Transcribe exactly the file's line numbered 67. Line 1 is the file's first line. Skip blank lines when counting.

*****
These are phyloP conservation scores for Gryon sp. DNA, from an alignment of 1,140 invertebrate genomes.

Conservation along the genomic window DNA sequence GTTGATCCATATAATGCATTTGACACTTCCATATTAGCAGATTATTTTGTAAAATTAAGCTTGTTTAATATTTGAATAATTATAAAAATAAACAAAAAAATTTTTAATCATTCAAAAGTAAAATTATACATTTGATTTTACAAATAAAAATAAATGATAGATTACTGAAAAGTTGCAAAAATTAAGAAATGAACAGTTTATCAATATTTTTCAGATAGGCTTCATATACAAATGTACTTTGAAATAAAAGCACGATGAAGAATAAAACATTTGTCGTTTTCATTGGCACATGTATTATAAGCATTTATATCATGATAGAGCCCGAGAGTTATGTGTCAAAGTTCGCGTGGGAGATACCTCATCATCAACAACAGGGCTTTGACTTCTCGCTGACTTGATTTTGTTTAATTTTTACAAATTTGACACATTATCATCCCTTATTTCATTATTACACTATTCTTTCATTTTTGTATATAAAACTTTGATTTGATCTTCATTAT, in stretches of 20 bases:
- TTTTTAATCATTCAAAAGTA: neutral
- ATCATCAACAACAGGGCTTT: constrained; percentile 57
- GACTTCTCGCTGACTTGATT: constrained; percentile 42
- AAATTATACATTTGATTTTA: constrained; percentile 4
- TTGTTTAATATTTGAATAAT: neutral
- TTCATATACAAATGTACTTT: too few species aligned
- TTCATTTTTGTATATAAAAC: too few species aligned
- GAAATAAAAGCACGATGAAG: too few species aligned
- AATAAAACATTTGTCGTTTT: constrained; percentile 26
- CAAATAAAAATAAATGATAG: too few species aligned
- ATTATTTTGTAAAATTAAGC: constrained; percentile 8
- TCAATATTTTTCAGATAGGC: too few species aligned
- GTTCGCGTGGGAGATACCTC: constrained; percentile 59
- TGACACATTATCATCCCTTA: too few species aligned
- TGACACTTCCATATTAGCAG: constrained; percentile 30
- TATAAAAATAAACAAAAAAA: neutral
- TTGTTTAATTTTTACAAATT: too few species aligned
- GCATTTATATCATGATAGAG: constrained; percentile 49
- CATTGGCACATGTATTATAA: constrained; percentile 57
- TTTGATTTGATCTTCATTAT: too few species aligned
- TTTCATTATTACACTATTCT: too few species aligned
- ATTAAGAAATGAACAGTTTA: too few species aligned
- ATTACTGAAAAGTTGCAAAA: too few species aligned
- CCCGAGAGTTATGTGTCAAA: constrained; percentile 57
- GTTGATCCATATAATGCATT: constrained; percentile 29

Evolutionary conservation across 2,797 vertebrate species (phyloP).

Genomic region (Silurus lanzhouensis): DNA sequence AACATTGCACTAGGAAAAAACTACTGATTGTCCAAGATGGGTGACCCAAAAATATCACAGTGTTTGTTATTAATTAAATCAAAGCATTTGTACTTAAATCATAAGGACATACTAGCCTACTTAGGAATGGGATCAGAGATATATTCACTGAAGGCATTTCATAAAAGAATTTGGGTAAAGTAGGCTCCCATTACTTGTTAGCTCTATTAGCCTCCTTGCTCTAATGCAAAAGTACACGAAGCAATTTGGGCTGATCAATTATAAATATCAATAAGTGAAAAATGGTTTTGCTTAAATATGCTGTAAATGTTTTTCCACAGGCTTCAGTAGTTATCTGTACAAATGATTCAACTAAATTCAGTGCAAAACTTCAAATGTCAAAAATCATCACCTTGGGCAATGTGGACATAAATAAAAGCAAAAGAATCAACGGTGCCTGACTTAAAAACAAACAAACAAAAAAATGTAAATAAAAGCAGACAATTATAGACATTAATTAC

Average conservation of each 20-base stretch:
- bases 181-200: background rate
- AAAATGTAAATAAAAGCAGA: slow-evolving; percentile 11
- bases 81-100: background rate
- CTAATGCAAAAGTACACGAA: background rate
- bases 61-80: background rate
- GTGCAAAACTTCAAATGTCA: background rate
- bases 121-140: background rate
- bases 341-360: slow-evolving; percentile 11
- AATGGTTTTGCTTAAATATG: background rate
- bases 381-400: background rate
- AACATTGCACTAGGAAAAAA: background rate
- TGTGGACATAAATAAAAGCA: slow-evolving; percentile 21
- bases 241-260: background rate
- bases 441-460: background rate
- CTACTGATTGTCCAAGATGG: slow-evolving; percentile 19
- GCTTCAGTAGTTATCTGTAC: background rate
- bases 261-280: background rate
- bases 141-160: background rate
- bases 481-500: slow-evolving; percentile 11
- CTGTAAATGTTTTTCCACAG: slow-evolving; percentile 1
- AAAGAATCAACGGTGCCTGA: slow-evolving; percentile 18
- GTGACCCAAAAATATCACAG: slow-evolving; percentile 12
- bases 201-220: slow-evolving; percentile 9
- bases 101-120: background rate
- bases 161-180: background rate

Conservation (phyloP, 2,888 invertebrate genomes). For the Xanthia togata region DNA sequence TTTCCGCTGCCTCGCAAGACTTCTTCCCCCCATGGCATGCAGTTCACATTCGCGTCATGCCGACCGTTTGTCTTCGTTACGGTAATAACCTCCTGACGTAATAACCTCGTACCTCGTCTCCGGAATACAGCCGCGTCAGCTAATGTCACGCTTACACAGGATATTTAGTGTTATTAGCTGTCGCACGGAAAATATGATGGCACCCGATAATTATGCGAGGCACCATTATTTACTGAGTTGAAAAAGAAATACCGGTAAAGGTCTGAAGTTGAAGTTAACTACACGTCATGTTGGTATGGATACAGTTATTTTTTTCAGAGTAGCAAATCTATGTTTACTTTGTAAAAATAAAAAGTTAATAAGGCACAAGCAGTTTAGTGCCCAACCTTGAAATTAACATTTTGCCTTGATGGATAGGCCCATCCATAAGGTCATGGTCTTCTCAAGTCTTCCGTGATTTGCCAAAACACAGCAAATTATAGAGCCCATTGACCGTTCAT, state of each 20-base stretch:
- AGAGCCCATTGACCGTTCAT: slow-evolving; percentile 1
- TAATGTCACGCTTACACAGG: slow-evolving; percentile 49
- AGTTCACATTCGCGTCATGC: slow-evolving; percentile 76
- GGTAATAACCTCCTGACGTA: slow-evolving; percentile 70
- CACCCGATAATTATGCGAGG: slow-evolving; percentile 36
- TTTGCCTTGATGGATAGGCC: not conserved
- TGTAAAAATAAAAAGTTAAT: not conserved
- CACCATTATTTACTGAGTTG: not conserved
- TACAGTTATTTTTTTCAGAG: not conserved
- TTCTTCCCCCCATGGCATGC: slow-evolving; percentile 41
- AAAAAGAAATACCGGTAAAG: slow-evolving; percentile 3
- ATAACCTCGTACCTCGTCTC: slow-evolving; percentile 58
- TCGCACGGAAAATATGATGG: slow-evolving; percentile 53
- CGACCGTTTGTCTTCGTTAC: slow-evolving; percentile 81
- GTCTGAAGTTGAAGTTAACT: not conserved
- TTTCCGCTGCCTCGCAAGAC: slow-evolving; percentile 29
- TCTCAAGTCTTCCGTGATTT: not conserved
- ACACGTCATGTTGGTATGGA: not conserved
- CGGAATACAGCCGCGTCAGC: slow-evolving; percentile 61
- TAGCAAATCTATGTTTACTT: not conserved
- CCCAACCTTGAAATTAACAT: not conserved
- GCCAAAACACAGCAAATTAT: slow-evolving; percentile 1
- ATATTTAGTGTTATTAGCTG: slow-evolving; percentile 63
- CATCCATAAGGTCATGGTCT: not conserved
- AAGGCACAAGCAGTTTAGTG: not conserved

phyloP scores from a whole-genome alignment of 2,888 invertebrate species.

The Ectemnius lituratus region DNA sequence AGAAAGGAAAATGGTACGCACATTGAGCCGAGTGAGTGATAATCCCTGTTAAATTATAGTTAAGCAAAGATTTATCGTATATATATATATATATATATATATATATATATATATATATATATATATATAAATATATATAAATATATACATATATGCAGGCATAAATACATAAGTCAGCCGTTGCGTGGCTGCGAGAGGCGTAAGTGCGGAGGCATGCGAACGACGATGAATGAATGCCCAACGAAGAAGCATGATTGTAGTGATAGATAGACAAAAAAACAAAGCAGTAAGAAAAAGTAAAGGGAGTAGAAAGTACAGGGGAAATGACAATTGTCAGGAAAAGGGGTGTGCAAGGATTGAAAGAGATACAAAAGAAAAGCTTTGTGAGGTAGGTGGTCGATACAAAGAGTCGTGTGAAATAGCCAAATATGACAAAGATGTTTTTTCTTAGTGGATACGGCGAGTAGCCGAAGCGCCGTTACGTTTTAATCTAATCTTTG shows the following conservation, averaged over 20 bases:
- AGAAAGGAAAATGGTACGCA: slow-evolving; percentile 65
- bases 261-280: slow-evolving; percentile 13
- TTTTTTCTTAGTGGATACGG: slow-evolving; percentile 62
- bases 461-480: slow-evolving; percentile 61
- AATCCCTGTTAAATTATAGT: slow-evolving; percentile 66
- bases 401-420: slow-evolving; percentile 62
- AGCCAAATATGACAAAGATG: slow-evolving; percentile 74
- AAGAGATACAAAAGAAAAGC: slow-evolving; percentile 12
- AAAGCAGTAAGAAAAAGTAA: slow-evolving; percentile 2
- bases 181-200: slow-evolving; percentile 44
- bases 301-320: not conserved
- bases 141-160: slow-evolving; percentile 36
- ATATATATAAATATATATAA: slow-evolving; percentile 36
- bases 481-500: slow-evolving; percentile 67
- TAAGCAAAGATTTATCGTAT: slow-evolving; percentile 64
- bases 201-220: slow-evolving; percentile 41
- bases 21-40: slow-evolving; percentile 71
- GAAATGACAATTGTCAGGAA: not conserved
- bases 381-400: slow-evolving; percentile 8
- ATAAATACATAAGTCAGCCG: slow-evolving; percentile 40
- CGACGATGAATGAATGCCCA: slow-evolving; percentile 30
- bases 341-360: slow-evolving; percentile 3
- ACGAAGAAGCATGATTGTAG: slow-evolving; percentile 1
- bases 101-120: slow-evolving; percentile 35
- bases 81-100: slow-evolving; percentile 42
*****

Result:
- AAAAAGAAATACCGGTAAAG: slow-evolving; percentile 3